The producers didn’t speak to Gibson for the entirety of the Writers Strike (March – August 1988) until a director was attached – Renny Harlin. Giler and Hill suggested that Gibson work with Harlin to improve the script, but Gibson ended his tenure on the film at that point, blaming the two producers for wasting time, in addition to other engagements.

Alien 3 generated a stack of scripts a foot high, before there could be a movie,” Gibson said through his Twitter feed in March 2013. “That Alien 3 script was my first screenplay. Worked w/ scripts of first two as my sole model of the form.”

“Only one detail survived [from my script],” said Gibson. “In my draft, this woman has a bar code on the back of her hand. In the shooting script [and final movie], one of the guys has a shaved head and a bar code on the back of his head. I’ll always privately think that was my piece of Alien 3.”

But that wasn’t the only detail that made it from his script to the film. Hicks asking for the armoury and being told that there isn’t one recalls the scene between Ripely and Superintendent Andrews in the final film. Also, in the first draft a specialist crew known as the “Deck Squad” are described as thus: “Their spacesuits are white, clinical; over these they wear disposable Biohazard Envelopes of filmy translucent plastic. Some are Colonial Marines, armed with pulse-rifles or flame-throwers. Others are scientists and technicians, carrying recording and sampling gear.” These, of course, match the appearance of the “Dog-Catcher Unit” from Alien 3′s finale.

Gibson later remarked on the successors to his role: “Vincent Ward came late to the project, but I think he got the true meaning of my story. It would have been fun if he stayed on.”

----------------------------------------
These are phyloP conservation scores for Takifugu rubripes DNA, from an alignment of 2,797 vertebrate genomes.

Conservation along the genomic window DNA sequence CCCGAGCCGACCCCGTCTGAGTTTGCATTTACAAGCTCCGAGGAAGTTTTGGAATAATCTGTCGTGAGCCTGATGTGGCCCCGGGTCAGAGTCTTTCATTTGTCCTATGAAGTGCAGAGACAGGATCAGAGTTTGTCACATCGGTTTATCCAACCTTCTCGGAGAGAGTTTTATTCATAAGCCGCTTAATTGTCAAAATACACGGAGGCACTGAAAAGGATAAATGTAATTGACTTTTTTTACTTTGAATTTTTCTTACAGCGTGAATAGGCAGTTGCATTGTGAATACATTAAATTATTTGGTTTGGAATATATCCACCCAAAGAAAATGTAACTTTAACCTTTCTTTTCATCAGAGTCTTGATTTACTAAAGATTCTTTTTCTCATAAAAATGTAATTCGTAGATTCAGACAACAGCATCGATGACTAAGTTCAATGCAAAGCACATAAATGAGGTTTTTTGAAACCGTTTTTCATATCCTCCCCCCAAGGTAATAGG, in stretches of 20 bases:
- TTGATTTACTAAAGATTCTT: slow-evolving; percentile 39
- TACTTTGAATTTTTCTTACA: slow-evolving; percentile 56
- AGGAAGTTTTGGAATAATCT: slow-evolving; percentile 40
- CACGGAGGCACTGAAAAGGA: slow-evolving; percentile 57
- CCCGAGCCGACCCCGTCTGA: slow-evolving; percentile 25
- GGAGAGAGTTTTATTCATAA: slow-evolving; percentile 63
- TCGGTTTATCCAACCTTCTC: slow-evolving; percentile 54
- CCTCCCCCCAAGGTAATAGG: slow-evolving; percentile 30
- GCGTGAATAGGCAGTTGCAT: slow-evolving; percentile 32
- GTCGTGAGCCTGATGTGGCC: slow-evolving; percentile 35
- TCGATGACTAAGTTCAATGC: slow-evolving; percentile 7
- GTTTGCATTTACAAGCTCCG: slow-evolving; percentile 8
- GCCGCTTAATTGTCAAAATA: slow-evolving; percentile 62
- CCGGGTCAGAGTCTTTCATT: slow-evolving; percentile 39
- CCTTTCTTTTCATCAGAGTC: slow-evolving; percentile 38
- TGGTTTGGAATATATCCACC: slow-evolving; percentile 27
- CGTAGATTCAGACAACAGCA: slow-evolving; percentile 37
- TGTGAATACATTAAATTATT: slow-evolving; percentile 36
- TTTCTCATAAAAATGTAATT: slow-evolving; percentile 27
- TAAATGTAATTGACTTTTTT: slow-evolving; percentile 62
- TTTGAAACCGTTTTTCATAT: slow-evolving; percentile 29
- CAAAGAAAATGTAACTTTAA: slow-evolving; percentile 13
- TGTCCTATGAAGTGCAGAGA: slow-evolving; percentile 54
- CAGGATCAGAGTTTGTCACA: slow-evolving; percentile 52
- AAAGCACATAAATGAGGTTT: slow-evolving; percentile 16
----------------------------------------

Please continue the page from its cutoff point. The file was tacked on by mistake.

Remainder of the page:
Special thank you to Ben Turner for trading rare Alien scripts!

And another special thanks to artist Jake Wyatt, who drew the Gibson-Alien storyboards in his spare time and allowed me to use his images. Visit his Tumblr and check out more of his fantastic art! The Jake Wyatt Riot.


Filed under Alien 3

Wooden World: Vincent Ward’s Alien III


After three years, three different screenwriters and an assortment of drafts and directors, Alien III finally began to take some crude sort of shape. Plot and design elements were beginning to take hold, and though Ward’s script was never made per se, many of the decisions made here would ultimately affect or appear in the final movie. The decision to kill off Hicks, Newt and Bishop was made here, as was Ripley’s isolation among an imprisoned monastic order, her Alien pregnancy, and a denouement featuring a final sacrifice.